If you feel you are at urgent risk or in need of urgent support, you should call the following emergency numbers:

On campus: 0115 951 8888
Off campus: 999

If you have experienced sexual violence and need urgent support but do not want to report what has happened to the police, please call the Topaz Centre (Sexual Assault Referral Centre) on  0800 085 9993.
Discrimination means treating a person unfairly because of who they are or because they possess certain characteristics. If you have been treated differently from other people only because of who you are or because you possess certain characteristics, you may have been discriminated against. 

The Equality Act 2010 highlights 9 protected characteristics: 
  1. Age
  2. Gender
  3. Race
  4. Disability
  5. Religion
  6. Pregnancy and maternity
  7. Sexual orientation
  8. Gender reassignment
  9. Marriage and civil partnership
Discrimination that occurs because of one or more of the above characteristics is unlawful under the Equality Act. Considering every person has at least some of these characteristics such as age, race or gender, the Act protects every person from being discriminated against.

Types of Discrimination
There are three different forms of discrimination, which can occur separately or in conjunction with one another: 

Direct  – when someone is treated less favourably on the grounds that they are believed to have a protected characteristic.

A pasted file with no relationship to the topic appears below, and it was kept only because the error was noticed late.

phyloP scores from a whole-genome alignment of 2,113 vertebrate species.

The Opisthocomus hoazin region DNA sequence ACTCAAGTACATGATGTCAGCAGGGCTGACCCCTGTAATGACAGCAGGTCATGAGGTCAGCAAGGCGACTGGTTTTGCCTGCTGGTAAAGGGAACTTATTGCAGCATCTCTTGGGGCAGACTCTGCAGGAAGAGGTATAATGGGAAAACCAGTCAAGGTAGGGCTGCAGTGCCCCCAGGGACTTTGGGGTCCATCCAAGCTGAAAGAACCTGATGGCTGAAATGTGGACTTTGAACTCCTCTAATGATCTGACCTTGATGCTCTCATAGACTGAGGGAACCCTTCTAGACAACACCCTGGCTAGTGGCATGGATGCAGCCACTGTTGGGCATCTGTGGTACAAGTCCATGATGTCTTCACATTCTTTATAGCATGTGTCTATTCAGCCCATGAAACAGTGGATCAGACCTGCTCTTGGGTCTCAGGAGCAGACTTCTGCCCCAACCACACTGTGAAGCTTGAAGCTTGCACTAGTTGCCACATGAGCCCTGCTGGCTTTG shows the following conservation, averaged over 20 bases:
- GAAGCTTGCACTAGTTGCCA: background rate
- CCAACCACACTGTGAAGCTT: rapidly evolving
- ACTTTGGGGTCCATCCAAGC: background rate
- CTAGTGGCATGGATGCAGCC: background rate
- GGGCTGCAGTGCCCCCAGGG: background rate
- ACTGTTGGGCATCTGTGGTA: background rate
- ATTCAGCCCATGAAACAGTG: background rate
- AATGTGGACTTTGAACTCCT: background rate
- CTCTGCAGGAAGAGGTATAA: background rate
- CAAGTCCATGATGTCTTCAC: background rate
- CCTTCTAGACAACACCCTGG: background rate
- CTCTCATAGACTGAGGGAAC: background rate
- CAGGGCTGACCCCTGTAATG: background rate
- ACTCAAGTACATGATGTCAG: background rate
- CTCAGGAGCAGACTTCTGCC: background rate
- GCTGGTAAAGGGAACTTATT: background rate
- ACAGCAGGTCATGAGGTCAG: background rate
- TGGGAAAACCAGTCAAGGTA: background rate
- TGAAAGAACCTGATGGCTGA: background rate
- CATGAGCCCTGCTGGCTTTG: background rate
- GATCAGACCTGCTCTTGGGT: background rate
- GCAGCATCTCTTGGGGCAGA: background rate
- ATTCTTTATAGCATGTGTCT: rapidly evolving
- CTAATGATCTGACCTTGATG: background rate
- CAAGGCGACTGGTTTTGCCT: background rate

By association – discrimination due to someone’s relationship to a person with a protected characteristic. 

By perception – discrimination due to perception that they have a protected characteristic.

  Some scenario-based examples of discrimination include, but are not limited to:
  • A manager disciplines an employee because they have to take time off to care for their disabled child. Other staff who have had similar amounts of time off work are not disciplined. This could be direct discrimination by association under the protected characteristic of disability. 
  • A heterosexual student wishes to conduct their dissertation on a topic relating to LGBTQA+ equality.  A staff member refuses to supervise them in the belief that the student is gay. This is direct discrimination by perception.  
  • Ignoring an individual because they are perceived to have a protected characteristic when they do not, in fact, have the protected characteristic. 
The Equality and Human Rights Commission’s definition for discrimination can be found here: https://www.equalityhumanrights.com/en/advice-and-guidance/what-discrimination 

If you are treated unfavourably because someone thinks you belong to a particular group of people with protected characteristics, this is also unlawful discrimination.  You can report what has happened to you  anonymously, ask to  speak to an advisor or access our support pages.

There are two ways you can tell us what happened